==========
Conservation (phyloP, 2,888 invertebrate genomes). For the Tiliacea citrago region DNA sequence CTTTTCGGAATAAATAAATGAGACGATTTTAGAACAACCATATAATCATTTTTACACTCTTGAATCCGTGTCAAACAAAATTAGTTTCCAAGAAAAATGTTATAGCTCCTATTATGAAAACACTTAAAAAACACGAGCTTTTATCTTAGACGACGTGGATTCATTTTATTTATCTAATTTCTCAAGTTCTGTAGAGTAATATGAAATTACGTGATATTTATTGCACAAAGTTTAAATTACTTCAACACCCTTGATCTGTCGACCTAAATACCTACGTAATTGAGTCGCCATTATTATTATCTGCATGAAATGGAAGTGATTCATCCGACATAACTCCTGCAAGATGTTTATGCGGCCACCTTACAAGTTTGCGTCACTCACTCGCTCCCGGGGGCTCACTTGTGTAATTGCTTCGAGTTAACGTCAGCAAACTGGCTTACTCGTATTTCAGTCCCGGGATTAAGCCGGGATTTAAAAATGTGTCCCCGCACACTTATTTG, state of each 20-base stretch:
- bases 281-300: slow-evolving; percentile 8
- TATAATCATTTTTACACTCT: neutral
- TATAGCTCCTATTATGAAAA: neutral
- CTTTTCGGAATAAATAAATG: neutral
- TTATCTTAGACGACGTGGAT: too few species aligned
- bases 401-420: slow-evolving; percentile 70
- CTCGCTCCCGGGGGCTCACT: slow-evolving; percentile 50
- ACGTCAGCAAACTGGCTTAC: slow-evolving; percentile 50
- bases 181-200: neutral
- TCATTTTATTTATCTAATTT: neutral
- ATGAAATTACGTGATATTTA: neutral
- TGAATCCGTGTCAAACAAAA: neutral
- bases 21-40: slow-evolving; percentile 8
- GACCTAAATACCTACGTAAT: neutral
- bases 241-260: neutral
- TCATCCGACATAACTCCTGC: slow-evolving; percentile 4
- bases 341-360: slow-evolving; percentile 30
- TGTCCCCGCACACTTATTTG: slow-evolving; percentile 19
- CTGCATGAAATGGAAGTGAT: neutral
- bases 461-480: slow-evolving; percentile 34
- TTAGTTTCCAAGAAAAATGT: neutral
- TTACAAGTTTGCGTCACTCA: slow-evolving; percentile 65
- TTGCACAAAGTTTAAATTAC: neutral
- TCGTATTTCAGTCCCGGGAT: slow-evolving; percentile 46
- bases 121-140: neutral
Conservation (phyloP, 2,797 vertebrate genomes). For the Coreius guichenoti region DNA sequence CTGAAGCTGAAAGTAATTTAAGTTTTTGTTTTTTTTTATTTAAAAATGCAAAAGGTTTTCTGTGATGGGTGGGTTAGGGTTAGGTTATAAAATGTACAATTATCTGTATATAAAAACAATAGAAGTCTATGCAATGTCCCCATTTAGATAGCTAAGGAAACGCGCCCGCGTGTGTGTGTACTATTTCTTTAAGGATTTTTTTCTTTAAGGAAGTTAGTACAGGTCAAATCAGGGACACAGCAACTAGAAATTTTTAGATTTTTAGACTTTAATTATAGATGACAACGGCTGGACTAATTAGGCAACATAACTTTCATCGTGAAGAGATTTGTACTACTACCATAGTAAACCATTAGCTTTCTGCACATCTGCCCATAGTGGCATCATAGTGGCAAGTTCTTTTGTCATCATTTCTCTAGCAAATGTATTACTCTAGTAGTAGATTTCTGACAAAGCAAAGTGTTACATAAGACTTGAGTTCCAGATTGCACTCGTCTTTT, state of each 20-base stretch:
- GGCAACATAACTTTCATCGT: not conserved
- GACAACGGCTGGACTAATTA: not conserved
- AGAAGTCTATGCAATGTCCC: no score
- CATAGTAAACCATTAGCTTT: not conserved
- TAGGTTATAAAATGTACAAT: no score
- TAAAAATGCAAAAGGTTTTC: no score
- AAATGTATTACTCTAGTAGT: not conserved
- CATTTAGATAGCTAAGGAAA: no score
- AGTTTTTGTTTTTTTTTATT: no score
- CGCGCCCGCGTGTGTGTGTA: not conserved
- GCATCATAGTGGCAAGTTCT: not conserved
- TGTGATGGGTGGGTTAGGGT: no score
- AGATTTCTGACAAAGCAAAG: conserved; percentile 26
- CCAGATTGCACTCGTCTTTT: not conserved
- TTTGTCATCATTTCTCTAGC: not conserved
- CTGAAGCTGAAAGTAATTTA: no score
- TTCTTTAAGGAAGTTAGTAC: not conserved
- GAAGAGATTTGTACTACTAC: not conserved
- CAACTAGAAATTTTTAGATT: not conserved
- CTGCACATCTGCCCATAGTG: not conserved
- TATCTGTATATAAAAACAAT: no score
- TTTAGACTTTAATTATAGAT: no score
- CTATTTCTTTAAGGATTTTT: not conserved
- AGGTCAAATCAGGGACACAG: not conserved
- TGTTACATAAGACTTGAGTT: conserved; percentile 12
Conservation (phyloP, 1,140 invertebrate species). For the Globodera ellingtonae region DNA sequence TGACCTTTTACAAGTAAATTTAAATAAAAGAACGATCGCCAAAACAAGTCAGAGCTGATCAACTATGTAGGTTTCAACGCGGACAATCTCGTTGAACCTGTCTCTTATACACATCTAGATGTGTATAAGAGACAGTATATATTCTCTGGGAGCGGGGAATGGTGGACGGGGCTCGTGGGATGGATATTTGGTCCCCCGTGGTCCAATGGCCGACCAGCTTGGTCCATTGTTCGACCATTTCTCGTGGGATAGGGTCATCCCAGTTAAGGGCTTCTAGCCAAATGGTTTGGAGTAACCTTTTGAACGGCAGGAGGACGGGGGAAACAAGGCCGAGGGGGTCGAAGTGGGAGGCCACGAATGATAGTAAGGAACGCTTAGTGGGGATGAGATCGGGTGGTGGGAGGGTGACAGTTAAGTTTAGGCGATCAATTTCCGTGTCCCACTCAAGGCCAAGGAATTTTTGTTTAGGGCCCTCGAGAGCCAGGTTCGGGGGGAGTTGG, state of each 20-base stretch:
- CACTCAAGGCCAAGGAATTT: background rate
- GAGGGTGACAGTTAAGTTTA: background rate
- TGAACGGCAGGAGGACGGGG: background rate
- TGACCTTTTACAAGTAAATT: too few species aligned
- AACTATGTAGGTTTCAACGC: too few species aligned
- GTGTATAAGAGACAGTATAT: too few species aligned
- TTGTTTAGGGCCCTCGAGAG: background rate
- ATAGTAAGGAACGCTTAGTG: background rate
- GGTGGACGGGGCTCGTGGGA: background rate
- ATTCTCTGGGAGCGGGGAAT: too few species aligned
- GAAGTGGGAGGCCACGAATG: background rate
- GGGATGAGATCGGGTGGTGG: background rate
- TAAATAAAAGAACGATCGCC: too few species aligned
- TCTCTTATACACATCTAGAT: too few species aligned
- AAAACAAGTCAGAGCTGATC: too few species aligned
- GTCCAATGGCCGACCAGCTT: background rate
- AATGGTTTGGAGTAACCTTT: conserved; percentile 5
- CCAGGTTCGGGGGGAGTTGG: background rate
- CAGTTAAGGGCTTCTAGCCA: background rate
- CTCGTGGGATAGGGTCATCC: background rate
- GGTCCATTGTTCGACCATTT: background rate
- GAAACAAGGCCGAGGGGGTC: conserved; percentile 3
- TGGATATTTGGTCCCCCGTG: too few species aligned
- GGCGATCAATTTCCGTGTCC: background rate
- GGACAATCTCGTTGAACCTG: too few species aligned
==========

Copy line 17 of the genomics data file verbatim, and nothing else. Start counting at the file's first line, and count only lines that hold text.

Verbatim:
- TCATCCGACATAACTCCTGC: slow-evolving; percentile 4